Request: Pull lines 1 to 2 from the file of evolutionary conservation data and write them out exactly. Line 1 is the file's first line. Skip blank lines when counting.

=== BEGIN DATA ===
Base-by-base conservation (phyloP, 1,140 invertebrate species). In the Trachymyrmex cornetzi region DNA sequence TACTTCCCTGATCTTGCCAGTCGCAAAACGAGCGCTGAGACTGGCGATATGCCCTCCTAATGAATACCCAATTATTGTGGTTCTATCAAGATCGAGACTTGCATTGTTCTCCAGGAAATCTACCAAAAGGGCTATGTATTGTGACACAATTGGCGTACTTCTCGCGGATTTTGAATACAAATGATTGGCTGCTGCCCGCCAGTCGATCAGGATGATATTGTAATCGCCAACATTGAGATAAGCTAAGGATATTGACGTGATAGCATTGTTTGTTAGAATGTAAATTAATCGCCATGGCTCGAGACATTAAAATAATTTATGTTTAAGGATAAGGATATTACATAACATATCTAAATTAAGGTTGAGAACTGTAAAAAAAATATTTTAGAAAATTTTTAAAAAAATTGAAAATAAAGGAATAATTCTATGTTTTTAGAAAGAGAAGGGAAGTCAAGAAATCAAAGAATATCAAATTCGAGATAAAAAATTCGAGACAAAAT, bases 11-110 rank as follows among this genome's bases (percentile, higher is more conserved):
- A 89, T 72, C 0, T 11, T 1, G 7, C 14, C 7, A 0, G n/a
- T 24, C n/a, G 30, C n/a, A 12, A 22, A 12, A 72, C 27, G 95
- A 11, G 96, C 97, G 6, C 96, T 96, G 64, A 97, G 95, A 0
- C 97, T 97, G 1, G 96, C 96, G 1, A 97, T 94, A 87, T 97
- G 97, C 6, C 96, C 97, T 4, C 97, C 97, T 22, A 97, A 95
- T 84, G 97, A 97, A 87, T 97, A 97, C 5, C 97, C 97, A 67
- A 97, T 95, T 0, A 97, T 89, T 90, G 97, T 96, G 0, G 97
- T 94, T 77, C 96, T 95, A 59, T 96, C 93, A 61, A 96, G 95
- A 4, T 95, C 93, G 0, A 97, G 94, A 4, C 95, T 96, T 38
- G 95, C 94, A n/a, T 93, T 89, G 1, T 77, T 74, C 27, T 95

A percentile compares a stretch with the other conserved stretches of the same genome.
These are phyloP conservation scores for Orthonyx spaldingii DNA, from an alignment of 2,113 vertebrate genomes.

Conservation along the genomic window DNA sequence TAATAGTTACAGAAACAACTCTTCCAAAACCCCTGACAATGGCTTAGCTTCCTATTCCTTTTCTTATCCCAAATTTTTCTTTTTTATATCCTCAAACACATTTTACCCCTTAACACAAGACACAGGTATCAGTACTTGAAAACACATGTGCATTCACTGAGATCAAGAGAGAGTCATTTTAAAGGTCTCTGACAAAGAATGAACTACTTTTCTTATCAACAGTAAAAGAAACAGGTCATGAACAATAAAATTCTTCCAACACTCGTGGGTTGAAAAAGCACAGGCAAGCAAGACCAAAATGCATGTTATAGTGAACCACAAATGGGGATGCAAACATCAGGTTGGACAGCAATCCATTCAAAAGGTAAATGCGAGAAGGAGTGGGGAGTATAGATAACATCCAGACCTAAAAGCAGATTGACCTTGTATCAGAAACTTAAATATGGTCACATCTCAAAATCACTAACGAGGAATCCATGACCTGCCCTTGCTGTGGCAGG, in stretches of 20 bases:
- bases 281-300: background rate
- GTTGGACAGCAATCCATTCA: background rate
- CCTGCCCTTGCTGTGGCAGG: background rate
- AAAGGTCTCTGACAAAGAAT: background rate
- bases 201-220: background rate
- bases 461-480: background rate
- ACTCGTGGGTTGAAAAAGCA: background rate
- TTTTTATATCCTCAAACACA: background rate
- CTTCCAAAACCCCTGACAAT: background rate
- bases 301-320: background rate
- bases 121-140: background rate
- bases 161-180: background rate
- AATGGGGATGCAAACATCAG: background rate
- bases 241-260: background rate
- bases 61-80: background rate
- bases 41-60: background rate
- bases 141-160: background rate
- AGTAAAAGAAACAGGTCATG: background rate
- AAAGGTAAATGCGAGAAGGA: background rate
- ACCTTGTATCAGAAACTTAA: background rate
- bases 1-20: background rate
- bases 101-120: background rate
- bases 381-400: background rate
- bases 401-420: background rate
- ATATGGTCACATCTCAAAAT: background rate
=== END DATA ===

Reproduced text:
Base-by-base conservation (phyloP, 1,140 invertebrate species). In the Trachymyrmex cornetzi region DNA sequence TACTTCCCTGATCTTGCCAGTCGCAAAACGAGCGCTGAGACTGGCGATATGCCCTCCTAATGAATACCCAATTATTGTGGTTCTATCAAGATCGAGACTTGCATTGTTCTCCAGGAAATCTACCAAAAGGGCTATGTATTGTGACACAATTGGCGTACTTCTCGCGGATTTTGAATACAAATGATTGGCTGCTGCCCGCCAGTCGATCAGGATGATATTGTAATCGCCAACATTGAGATAAGCTAAGGATATTGACGTGATAGCATTGTTTGTTAGAATGTAAATTAATCGCCATGGCTCGAGACATTAAAATAATTTATGTTTAAGGATAAGGATATTACATAACATATCTAAATTAAGGTTGAGAACTGTAAAAAAAATATTTTAGAAAATTTTTAAAAAAATTGAAAATAAAGGAATAATTCTATGTTTTTAGAAAGAGAAGGGAAGTCAAGAAATCAAAGAATATCAAATTCGAGATAAAAAATTCGAGACAAAAT, bases 11-110 rank as follows among this genome's bases (percentile, higher is more conserved):
- A 89, T 72, C 0, T 11, T 1, G 7, C 14, C 7, A 0, G n/a